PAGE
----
By VLADIMIR V. KARA-MURZA
A few hours after a colorful closing ceremony of the Sochi Olympics, which were intended as a showcase for a modern and self-confident Russia, a court in Moscow sentenced a group of opposition activists to prison terms ranging from two to four years. Their "crimes" all involved protesting President Vladimir Putin's inauguration at a rally in Bolotnaya Square in May 2012.
Monday's verdict prompted a street demonstration, which was violently broken up by Russia's special riot police known as the OMON. Hundreds of protesters—according to official figures—were detained and hauled away to police stations. They included opposition leaders Alexei Navalny and Boris Nemtsov, who were sentenced, respectively, to seven and 10 days in jail on the charge of "disobeying the authorities." The arrest of Mr. Nemtsov, an elected regional assemblyman, appears to be in direct violation of a Russian law that limits prosecution of elected legislators.
Moscow's renewed crackdown heralds the end of a short-lived Olympic reprieve, which brought the release of a number of political prisoners. It's now a return to business as usual for the Kremlin. The intentionally harsh sentences for the Bolotnaya Square prisoners, and the arrests of those who raised their voices on their behalf, are meant to serve as a warning and to prevent the reemergence of street protests against Mr. Putin's corrupt and undemocratic rule.
It is no coincidence that this crackdown came days after the victory of a popular uprising against Mr. Putin's client regime in Ukraine—a regime that tried to emulate the Kremlin's system of crony capitalism and authoritarian control. Vladimir Putin, it seems, has drawn precisely the wrong lessons from the success of Ukraine's Maidan movement. The Kremlin faults Viktor Yanukovych not for killing his own people, but for not killing enough of them.
For weeks Russian television stations have carried hate-filled appeals to crush the protesters in Kiev. Russian Prime Minister Dmitry Medvedev's public advice to Mr. Yanukovych was to not be a "doormat people wipe their feet on." All this has left little doubt as to the Kremlin's thinking: In Moscow's view, the events in Ukraine amount to a Western-inspired coup d 'état—similar to the one that, by the Kremlin's paranoid reasoning, almost succeeded in Russia during the mass protests of 2011 and 2012. Hence the harsh sentences for the Bolotnaya prisoners—a message that Mr. Putin, unlike Mr. Yanukovych, will not be a "doormat."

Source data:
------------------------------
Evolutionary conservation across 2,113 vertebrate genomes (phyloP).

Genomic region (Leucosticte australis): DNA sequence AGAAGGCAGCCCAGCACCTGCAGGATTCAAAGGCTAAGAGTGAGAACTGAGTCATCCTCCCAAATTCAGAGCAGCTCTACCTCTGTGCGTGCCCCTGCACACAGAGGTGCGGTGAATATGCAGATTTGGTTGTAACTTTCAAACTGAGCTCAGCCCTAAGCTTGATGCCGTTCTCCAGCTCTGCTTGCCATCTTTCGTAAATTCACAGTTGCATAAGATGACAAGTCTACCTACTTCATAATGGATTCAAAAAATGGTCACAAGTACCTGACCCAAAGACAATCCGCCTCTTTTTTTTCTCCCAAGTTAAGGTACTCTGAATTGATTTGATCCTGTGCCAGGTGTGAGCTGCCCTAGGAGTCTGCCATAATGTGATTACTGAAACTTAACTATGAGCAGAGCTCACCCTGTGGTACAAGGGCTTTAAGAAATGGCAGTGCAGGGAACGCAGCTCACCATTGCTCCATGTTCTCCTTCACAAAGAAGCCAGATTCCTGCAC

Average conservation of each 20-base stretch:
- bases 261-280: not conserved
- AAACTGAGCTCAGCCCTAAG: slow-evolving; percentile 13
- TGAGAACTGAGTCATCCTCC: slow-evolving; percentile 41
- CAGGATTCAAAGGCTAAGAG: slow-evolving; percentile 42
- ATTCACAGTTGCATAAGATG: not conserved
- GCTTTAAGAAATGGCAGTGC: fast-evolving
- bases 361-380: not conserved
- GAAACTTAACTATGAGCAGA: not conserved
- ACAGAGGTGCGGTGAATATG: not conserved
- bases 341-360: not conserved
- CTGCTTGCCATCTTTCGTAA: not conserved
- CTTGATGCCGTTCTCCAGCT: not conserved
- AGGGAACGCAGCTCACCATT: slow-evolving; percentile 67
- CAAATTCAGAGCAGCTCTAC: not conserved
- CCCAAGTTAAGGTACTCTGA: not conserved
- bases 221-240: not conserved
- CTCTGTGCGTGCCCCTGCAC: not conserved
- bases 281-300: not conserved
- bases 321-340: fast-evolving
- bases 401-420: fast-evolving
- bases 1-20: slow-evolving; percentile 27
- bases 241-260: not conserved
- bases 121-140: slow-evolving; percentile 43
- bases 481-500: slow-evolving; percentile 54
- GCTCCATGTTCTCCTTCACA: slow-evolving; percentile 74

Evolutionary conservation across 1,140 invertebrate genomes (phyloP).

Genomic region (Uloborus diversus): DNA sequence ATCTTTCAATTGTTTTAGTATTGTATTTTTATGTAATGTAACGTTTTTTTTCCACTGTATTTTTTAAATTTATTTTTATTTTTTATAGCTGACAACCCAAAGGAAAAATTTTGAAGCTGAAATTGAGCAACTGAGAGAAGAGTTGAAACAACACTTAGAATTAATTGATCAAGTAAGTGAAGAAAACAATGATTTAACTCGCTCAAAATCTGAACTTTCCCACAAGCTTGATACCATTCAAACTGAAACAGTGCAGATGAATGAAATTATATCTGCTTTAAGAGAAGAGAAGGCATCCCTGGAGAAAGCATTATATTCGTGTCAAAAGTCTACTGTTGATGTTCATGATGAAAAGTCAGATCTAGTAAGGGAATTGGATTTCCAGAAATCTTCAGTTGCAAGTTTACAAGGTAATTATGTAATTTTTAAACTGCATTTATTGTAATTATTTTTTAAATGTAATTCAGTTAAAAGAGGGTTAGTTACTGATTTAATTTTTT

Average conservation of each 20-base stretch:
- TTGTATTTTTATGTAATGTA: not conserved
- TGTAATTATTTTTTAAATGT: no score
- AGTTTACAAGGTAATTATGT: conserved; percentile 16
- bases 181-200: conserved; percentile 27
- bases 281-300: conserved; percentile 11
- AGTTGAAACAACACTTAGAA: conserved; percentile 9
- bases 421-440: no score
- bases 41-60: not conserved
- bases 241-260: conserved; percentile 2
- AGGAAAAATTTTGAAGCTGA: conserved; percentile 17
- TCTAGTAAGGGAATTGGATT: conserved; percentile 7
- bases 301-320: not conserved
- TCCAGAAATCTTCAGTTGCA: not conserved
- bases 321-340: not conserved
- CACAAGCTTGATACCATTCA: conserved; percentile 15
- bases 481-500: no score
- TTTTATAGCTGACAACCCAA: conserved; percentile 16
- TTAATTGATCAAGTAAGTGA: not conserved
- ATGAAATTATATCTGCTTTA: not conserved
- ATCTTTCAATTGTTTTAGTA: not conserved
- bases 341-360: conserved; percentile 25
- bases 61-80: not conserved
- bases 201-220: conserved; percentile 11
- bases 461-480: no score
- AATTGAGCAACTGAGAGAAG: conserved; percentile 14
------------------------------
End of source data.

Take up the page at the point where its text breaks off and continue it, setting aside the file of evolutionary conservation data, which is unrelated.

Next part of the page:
For Vladimir Putin, maintaining the status quo in Ukraine was not primarily about preserving a post-Soviet sphere of influence or recreating a Moscow-led empire—although such outcomes would have been added benefits. His principal fear is that a democratic, pro-European Ukraine—a country with similar cultural, linguistic and religious traditions—will set a "dangerous" precedent for Russia, and that it will be only a matter of time before Russian citizens begin to demand a similar level of political and economic freedom.
The uncomfortable truth for the Kremlin is that the underlying reasons for Ukraine's uprising are also present in Russia. A recent survey by the independent pollster Levada Center showed that only 22% of Russians want Vladimir Putin to remain president beyond his current term—a rather unimpressive figure for someone who controls the message on every single national television network. Even according to official numbers from the flawed 2012 presidential election, Mr. Putin has lost majority support in Moscow, Kaliningrad, Vladimir, Omsk, Vladivostok and other major population centers across the country.
In the 2013 mayoral election in Moscow—the first important poll in years that had a semblance of competition—Mr. Navalny, one of the opposition leaders arrested on Monday, came from nowhere to win 30% of the vote. While Russia's traditionalist and less economically and technologically developed regions still provide Mr. Putin's party with votes, educated, modernized, urban middle-class Russians increasingly reject an archaic political system based on nepotism, repression and international confrontation. Russia's dynamic is, in this way, not unlike Ukraine's East-West political divide.
A wise statesman would prepare for inevitable change by gradually expanding his country's political space and allowing for increased competition, both in the media and at the ballot box. In opting for increased repression, Vladimir Putin—while denouncing the uprising in Ukraine—is doing everything to produce one in Russia.
Mr. Kara-Murza is a leader of the People's Freedom Party, a democratic opposition party in Russia
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